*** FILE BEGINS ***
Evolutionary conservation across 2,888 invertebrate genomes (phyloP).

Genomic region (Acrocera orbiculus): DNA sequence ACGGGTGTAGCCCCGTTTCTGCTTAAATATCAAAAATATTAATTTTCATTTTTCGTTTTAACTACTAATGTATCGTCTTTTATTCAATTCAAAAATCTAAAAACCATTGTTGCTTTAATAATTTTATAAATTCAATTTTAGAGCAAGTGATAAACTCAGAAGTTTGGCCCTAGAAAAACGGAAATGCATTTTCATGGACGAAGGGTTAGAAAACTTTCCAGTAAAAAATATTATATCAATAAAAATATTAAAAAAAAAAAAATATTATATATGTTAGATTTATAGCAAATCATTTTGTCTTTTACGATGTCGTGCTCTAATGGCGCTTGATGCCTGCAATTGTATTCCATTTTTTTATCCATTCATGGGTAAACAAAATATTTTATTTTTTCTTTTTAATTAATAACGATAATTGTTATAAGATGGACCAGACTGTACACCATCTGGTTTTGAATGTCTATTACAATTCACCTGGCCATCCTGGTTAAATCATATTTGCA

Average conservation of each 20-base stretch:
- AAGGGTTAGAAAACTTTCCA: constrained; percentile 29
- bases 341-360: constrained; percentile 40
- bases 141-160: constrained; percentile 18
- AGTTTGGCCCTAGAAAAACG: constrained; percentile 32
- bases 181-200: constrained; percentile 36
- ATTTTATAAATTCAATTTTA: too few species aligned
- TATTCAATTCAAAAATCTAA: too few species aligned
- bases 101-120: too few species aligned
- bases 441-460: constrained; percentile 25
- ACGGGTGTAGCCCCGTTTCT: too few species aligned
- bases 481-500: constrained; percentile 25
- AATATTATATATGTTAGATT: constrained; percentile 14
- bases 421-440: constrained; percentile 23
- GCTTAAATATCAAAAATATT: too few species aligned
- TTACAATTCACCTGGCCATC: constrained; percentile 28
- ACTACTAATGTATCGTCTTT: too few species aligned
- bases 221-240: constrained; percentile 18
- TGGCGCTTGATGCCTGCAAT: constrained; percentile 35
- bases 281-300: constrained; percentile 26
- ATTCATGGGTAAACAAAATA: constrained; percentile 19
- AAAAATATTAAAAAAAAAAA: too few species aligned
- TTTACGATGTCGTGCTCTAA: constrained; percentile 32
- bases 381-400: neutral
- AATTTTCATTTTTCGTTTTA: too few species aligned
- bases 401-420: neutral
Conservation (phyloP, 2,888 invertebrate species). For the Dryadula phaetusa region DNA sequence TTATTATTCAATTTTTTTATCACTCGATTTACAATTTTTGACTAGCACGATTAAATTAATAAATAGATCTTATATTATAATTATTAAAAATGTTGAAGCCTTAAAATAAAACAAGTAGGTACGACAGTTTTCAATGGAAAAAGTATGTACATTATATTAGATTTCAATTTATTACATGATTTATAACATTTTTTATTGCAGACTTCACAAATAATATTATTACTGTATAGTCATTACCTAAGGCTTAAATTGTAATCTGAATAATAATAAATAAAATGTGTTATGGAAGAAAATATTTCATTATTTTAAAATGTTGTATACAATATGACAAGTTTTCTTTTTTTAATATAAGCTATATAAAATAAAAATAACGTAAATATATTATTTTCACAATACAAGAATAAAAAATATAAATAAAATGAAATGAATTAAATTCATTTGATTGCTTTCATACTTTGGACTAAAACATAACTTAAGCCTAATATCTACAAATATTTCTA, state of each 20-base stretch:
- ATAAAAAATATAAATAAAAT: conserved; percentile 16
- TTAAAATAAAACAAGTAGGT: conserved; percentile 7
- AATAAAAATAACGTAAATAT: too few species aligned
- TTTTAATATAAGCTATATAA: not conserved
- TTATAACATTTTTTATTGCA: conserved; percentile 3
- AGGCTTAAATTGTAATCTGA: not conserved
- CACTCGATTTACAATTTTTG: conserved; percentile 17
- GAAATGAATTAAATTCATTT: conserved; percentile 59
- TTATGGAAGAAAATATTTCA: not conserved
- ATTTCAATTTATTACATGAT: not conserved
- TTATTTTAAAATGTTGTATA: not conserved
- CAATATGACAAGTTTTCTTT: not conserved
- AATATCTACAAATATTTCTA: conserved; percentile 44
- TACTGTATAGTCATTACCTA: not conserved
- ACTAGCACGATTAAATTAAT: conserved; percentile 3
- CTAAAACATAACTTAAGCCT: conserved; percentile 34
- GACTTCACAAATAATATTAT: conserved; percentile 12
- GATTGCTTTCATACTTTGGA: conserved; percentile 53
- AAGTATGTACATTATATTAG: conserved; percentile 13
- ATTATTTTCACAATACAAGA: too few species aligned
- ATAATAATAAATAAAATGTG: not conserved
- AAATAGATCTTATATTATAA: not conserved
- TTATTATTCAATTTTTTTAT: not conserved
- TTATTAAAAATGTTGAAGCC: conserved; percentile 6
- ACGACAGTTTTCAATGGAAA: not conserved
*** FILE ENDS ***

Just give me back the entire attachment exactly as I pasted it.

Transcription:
Evolutionary conservation across 2,888 invertebrate genomes (phyloP).

Genomic region (Acrocera orbiculus): DNA sequence ACGGGTGTAGCCCCGTTTCTGCTTAAATATCAAAAATATTAATTTTCATTTTTCGTTTTAACTACTAATGTATCGTCTTTTATTCAATTCAAAAATCTAAAAACCATTGTTGCTTTAATAATTTTATAAATTCAATTTTAGAGCAAGTGATAAACTCAGAAGTTTGGCCCTAGAAAAACGGAAATGCATTTTCATGGACGAAGGGTTAGAAAACTTTCCAGTAAAAAATATTATATCAATAAAAATATTAAAAAAAAAAAAATATTATATATGTTAGATTTATAGCAAATCATTTTGTCTTTTACGATGTCGTGCTCTAATGGCGCTTGATGCCTGCAATTGTATTCCATTTTTTTATCCATTCATGGGTAAACAAAATATTTTATTTTTTCTTTTTAATTAATAACGATAATTGTTATAAGATGGACCAGACTGTACACCATCTGGTTTTGAATGTCTATTACAATTCACCTGGCCATCCTGGTTAAATCATATTTGCA

Average conservation of each 20-base stretch:
- AAGGGTTAGAAAACTTTCCA: constrained; percentile 29
- bases 341-360: constrained; percentile 40
- bases 141-160: constrained; percentile 18
- AGTTTGGCCCTAGAAAAACG: constrained; percentile 32
- bases 181-200: constrained; percentile 36
- ATTTTATAAATTCAATTTTA: too few species aligned
- TATTCAATTCAAAAATCTAA: too few species aligned
- bases 101-120: too few species aligned
- bases 441-460: constrained; percentile 25
- ACGGGTGTAGCCCCGTTTCT: too few species aligned
- bases 481-500: constrained; percentile 25
- AATATTATATATGTTAGATT: constrained; percentile 14
- bases 421-440: constrained; percentile 23
- GCTTAAATATCAAAAATATT: too few species aligned
- TTACAATTCACCTGGCCATC: constrained; percentile 28
- ACTACTAATGTATCGTCTTT: too few species aligned
- bases 221-240: constrained; percentile 18
- TGGCGCTTGATGCCTGCAAT: constrained; percentile 35
- bases 281-300: constrained; percentile 26
- ATTCATGGGTAAACAAAATA: constrained; percentile 19
- AAAAATATTAAAAAAAAAAA: too few species aligned
- TTTACGATGTCGTGCTCTAA: constrained; percentile 32
- bases 381-400: neutral
- AATTTTCATTTTTCGTTTTA: too few species aligned
- bases 401-420: neutral
Conservation (phyloP, 2,888 invertebrate species). For the Dryadula phaetusa region DNA sequence TTATTATTCAATTTTTTTATCACTCGATTTACAATTTTTGACTAGCACGATTAAATTAATAAATAGATCTTATATTATAATTATTAAAAATGTTGAAGCCTTAAAATAAAACAAGTAGGTACGACAGTTTTCAATGGAAAAAGTATGTACATTATATTAGATTTCAATTTATTACATGATTTATAACATTTTTTATTGCAGACTTCACAAATAATATTATTACTGTATAGTCATTACCTAAGGCTTAAATTGTAATCTGAATAATAATAAATAAAATGTGTTATGGAAGAAAATATTTCATTATTTTAAAATGTTGTATACAATATGACAAGTTTTCTTTTTTTAATATAAGCTATATAAAATAAAAATAACGTAAATATATTATTTTCACAATACAAGAATAAAAAATATAAATAAAATGAAATGAATTAAATTCATTTGATTGCTTTCATACTTTGGACTAAAACATAACTTAAGCCTAATATCTACAAATATTTCTA, state of each 20-base stretch:
- ATAAAAAATATAAATAAAAT: conserved; percentile 16
- TTAAAATAAAACAAGTAGGT: conserved; percentile 7
- AATAAAAATAACGTAAATAT: too few species aligned
- TTTTAATATAAGCTATATAA: not conserved
- TTATAACATTTTTTATTGCA: conserved; percentile 3
- AGGCTTAAATTGTAATCTGA: not conserved
- CACTCGATTTACAATTTTTG: conserved; percentile 17
- GAAATGAATTAAATTCATTT: conserved; percentile 59
- TTATGGAAGAAAATATTTCA: not conserved
- ATTTCAATTTATTACATGAT: not conserved
- TTATTTTAAAATGTTGTATA: not conserved
- CAATATGACAAGTTTTCTTT: not conserved
- AATATCTACAAATATTTCTA: conserved; percentile 44
- TACTGTATAGTCATTACCTA: not conserved
- ACTAGCACGATTAAATTAAT: conserved; percentile 3
- CTAAAACATAACTTAAGCCT: conserved; percentile 34
- GACTTCACAAATAATATTAT: conserved; percentile 12
- GATTGCTTTCATACTTTGGA: conserved; percentile 53
- AAGTATGTACATTATATTAG: conserved; percentile 13
- ATTATTTTCACAATACAAGA: too few species aligned
- ATAATAATAAATAAAATGTG: not conserved
- AAATAGATCTTATATTATAA: not conserved
- TTATTATTCAATTTTTTTAT: not conserved
- TTATTAAAAATGTTGAAGCC: conserved; percentile 6
- ACGACAGTTTTCAATGGAAA: not conserved